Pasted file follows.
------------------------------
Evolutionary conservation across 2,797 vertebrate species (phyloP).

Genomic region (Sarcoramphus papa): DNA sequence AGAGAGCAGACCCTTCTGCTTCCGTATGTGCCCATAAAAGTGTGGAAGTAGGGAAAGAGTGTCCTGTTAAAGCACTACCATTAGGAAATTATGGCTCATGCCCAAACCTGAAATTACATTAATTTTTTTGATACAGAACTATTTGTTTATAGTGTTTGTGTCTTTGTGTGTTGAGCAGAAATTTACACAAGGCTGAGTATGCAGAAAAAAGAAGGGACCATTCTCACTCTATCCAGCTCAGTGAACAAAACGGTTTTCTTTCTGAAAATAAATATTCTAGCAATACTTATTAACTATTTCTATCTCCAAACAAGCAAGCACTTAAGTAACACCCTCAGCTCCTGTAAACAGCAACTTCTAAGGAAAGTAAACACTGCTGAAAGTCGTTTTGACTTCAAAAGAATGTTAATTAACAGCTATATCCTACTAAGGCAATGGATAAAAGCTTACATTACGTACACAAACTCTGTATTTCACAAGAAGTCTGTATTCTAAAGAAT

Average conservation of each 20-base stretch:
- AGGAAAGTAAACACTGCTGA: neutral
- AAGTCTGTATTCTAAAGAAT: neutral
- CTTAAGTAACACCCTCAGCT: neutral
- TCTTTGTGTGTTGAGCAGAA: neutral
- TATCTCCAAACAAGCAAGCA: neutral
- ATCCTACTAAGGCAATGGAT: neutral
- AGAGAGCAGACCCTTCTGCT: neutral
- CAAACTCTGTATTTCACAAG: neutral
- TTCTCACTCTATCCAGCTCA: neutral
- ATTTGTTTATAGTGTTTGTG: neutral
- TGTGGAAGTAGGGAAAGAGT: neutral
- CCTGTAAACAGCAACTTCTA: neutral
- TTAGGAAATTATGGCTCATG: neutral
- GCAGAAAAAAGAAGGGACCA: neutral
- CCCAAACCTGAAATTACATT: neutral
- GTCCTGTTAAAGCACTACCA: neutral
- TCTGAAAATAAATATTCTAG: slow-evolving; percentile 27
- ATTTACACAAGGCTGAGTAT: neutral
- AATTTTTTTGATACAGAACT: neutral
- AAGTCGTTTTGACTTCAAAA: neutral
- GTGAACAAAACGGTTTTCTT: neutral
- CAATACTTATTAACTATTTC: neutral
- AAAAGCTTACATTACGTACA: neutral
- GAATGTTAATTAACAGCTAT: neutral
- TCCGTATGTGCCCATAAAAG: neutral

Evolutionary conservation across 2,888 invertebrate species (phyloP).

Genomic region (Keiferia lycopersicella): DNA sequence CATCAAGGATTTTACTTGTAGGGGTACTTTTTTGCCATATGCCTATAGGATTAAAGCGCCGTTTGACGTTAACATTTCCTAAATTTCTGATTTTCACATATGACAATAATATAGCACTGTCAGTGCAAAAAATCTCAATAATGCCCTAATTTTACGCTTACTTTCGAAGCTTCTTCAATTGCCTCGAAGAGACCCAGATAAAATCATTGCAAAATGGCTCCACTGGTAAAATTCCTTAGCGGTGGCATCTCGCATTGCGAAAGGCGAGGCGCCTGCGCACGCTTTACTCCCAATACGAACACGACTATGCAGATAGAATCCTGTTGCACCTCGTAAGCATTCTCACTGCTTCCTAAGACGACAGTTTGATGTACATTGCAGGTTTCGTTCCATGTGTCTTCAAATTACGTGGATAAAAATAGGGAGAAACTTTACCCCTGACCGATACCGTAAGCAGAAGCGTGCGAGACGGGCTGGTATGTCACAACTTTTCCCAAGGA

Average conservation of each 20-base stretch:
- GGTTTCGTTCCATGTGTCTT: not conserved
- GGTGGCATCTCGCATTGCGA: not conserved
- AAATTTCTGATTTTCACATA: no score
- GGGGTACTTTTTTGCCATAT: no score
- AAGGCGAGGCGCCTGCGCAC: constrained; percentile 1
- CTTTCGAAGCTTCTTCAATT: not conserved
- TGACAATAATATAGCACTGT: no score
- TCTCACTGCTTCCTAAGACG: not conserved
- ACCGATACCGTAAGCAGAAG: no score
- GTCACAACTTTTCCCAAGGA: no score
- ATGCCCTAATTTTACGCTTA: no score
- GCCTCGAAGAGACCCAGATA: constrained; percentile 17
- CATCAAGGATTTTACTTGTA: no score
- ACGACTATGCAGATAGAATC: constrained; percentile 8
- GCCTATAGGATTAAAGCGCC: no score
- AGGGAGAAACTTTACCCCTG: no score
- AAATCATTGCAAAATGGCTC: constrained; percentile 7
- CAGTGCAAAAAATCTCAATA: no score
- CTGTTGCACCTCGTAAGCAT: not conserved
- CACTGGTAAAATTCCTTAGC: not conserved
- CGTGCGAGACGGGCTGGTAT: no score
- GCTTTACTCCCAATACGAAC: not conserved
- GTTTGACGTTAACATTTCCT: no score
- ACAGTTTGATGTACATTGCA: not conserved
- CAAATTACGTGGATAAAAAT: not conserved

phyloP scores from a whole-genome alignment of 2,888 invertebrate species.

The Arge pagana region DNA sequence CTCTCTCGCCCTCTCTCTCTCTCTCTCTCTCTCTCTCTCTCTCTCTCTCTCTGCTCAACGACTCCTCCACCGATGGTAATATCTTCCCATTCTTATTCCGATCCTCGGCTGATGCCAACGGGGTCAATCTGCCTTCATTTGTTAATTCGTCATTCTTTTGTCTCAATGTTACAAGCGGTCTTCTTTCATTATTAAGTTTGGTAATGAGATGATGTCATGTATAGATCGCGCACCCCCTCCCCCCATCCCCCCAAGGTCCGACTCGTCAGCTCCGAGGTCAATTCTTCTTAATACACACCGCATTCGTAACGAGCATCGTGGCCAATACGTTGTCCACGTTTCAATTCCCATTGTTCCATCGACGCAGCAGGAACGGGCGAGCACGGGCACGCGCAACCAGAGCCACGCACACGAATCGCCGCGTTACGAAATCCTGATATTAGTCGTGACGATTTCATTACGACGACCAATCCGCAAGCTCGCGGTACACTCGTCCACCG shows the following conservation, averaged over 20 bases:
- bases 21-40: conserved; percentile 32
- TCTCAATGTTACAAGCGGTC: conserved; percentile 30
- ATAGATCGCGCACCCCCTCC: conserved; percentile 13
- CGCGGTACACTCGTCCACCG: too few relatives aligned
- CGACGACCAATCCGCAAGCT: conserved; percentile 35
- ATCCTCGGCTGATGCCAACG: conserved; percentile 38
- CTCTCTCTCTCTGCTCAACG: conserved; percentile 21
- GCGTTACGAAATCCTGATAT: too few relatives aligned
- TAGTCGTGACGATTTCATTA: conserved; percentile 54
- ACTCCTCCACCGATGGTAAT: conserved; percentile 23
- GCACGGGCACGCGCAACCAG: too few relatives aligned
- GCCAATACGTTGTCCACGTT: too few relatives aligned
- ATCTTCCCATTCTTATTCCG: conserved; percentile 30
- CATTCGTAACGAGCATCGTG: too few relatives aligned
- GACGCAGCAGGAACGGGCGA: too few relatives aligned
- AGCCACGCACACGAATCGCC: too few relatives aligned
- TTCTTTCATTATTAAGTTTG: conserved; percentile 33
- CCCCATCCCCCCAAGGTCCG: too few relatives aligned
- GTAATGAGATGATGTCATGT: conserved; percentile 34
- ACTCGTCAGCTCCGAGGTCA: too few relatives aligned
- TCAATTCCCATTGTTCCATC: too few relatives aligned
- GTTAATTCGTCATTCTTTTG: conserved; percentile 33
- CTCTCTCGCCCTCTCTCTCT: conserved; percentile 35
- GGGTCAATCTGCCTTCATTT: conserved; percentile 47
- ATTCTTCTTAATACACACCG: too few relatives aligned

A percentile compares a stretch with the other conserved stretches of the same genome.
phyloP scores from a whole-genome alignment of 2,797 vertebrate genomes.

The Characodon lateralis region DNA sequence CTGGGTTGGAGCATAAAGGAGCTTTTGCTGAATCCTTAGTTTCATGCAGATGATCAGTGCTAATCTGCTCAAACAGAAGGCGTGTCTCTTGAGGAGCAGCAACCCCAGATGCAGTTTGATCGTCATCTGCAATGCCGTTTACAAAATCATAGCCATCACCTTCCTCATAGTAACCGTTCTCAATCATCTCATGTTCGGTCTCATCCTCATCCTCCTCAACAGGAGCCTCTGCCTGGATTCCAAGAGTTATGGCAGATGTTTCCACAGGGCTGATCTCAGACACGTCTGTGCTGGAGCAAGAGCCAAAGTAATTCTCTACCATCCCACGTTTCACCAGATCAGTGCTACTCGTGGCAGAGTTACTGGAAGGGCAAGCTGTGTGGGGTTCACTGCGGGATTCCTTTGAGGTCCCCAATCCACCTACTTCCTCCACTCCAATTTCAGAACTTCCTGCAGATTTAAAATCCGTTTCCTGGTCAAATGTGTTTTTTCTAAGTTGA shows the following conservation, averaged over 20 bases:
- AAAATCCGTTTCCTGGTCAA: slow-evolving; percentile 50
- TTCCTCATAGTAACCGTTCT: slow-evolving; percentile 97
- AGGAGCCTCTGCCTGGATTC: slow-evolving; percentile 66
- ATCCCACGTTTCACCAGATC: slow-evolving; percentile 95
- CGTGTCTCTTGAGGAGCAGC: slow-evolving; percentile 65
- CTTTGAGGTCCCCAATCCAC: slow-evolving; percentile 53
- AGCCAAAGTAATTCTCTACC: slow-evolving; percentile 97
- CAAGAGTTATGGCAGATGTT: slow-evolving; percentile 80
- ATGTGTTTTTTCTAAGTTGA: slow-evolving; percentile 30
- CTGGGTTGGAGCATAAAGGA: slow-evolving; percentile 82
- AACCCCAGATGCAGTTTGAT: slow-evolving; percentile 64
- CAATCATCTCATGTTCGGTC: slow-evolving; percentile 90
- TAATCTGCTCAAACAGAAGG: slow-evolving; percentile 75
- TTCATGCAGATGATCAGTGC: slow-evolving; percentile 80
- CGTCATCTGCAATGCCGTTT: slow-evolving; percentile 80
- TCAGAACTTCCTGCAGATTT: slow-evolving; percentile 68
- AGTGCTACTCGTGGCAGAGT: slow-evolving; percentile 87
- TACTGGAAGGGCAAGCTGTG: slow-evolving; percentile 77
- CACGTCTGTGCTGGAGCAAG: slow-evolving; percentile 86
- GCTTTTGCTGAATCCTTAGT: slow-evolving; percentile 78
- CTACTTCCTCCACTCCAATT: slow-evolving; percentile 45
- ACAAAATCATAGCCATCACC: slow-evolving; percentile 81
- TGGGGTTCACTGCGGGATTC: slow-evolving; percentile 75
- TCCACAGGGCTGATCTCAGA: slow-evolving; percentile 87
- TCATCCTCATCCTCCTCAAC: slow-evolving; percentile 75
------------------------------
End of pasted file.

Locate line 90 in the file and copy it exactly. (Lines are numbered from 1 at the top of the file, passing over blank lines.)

- ATCCCACGTTTCACCAGATC: slow-evolving; percentile 95